• For specially fabricated materials, description of the fabricated items, even if the material was not delivered.
  • The dates and delivery method of the preliminary notices sent to the required parties.

The Texas Mechanics Lien Affidavit form has a section named ‘Contents of Affidavit’ that lists all the information you need to provide. Be sure to review this section thoroughly and have all the required information on hand. Ideally, before you even start the job.

Step #4: Fill out the Texas Affidavit of Lien and file it.

After collecting all the necessary details, you can either download a Texas Affidavit of Lien or use a reliable third-party lien service. Fill in all the required fields with accurate information, and make sure to carefully read the instructions provided so that the information you provide is precise, clear, and comprehensive.

After filling out the form, it needs to be signed before a notary to verify the accuracy of the information provided. Although it is not required, if you are filing with the County’s Appraisal District Office in person or by mail, you can attach documentation to substantiate your claim, like a copy of the signed work contract, invoices, and any communications indicating the other party’s refusal to pay as agreed.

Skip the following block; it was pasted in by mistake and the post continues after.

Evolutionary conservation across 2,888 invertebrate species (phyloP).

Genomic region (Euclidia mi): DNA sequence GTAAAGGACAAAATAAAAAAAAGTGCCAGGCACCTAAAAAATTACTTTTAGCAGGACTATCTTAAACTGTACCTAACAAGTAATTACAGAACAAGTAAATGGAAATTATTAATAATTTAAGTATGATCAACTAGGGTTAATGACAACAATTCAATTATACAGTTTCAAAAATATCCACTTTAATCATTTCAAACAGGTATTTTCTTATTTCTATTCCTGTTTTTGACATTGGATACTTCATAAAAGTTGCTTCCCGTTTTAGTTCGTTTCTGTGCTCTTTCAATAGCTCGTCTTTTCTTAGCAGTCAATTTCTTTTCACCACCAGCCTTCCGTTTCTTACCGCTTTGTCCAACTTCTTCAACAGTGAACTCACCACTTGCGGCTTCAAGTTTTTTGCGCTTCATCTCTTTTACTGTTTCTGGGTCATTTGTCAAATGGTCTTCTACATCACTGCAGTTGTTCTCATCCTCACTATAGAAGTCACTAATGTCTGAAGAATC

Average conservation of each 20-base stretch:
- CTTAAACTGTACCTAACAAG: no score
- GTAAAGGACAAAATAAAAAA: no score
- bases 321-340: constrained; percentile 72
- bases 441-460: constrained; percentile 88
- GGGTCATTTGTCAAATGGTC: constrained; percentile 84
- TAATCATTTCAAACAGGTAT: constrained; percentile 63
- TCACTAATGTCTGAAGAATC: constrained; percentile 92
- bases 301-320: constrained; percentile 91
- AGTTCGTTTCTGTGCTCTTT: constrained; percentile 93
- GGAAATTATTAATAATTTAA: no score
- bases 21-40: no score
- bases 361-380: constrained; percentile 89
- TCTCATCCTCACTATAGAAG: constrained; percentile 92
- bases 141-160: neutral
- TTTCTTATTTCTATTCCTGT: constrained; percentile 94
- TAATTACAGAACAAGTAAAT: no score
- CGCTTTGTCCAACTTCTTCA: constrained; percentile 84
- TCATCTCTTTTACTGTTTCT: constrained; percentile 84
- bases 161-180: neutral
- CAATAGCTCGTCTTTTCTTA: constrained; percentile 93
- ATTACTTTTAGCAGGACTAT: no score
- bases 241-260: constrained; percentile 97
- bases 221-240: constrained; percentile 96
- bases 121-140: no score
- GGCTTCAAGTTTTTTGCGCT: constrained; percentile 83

If you’re using an online service, they can do the filing and mailing for you. But if you’re filing on your own, you’ll need to file your lien documents in the  County’s Appraisal District Office Clerk of the county where the property you are filing a lien against is located. 

Related: How to File a Bond Claim

For example, if you are filing a lien against a property in Dallas County (where the work took place), your business is in Denton County, but you live in Collin County, you must file the lien in Dallas County. Also, be sure you go to the correct office, so it’s recorded properly and on time. When you file the lien, you will receive a copy of the recorded affidavit with the County Clerk’s stamp and document number printed on it.